Articulated loader cranes only used to lift loads carried on the back of a truck to the ground. But loaders have become larger, and longer, and it is now possible to not only move the same load, but also lift it on to the second or third storey of a building.

The combination of haul plus lift has proved successful for Norwegian crane rental company Vest Kran, which runs nine lorry loaders with 58tm and 85tm Effer loader cranes. The lorry loaders carry construction supplies such as concrete shutters to job sites.

“We go to the storage area, pick up equipment, drive to where it is going to be installed, and lift it into the installation. We don’t need a crane. Before we had a trailer and mobile crane, now we can do both things with the crane lorry,” says Vest Kran planning and marketing manager Morten Martinessen. Its lorries can carry loads of between 7-12t.

The appeal is felt in the UK as well, says Jon Bennett, managing director of Isle of Man, UK-based B&C Transport. “A lot of building construction companies have Portakabins on site. With truck mounted cranes, they turn up on site with the crane on a three- or four- axle rigid vehicle, load the cabin on to it, job done. In the old days, an articulated flat-deck truck and crane would come, the crane would have to set up, load the cabin, and follow the truck to the next jobsite for unloading.”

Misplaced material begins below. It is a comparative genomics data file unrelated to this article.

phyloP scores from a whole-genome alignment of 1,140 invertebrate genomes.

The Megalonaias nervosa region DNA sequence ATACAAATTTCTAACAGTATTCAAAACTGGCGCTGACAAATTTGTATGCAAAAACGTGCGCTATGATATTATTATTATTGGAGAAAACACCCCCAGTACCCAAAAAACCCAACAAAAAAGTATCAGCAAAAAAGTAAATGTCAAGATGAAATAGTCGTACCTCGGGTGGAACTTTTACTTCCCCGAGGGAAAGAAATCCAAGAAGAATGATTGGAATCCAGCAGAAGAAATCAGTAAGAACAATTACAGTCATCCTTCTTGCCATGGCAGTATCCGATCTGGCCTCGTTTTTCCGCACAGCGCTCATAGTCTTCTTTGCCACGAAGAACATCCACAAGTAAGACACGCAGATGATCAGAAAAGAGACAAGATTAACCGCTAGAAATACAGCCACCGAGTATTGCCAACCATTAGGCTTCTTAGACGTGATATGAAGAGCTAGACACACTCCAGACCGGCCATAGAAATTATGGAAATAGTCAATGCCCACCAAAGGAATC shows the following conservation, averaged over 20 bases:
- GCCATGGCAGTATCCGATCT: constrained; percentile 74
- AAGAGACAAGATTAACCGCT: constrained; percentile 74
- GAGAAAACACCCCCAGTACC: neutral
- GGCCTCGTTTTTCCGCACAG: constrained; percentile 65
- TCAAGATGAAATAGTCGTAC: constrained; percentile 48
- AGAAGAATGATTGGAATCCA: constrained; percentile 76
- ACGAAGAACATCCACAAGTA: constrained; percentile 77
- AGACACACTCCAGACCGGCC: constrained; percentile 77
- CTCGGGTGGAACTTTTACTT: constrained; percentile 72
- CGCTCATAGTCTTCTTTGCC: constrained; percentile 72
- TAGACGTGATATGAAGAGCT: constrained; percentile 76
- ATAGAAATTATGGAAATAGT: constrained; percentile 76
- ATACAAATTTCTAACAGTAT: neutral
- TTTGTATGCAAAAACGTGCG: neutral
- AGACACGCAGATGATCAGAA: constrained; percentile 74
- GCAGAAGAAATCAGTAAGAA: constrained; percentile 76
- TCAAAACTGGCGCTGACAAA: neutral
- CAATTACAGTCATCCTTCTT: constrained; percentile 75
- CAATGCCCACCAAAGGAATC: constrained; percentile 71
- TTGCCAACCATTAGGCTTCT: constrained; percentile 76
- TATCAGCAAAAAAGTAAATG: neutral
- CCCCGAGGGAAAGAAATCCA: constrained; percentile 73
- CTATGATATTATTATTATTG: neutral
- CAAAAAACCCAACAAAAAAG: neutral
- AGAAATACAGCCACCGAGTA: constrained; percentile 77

Asked if lorry loaders are starting to do the fast turnaround work, so-called taxi crane duty, that is the bread and butter of truck cranes, Paul Clancy of UK firm Emerson Crane Hire agrees. “Of course they are. They have adopted functions of the smaller mobile cranes.”

Martinessen of Vest Kran adds that a lorry loader crane driver has a different role than a mobile crane driver. “With a mobile crane, the person always sits inside the crane. With a lorry loader, they are outside helping.” Because its cranes are radio remote-controlled, the operator is free to climb down from the truck and help move the load.

“The driver is more involved in the work as he operates the crane with a remote control. He also build good relations with customers as he is working outside,” he adds.

The company’s biggest Effers have a total length of 40m. Reach is important, Martinessen adds. “A crane with a long boom or a jib can stand on a building site and lift like a mobile crane.”

Vest Kran also runs 45 mobile cranes in its fleet. Partly because mobile crane rates have been driven down by fierce competition, lorry loaders earn a better rate: NOK850 (EUR107) compared with NOK600 (EUR76) per hour. Although it is currently buying 50t mobile cranes, by 2010 it will not buy mobile cranes less than 80t capacity. “We must follow the market. Crane lorries are getting bigger and stronger.”

The Bergen-based firm buys Italian cranes rather than Scandinavian competing manufacturers Hiab and HMF because of its preference for truck body manufacturer Volvo, which uses Effer exclusively, he says. It buys the lorries from a Bergen Volvo dealer.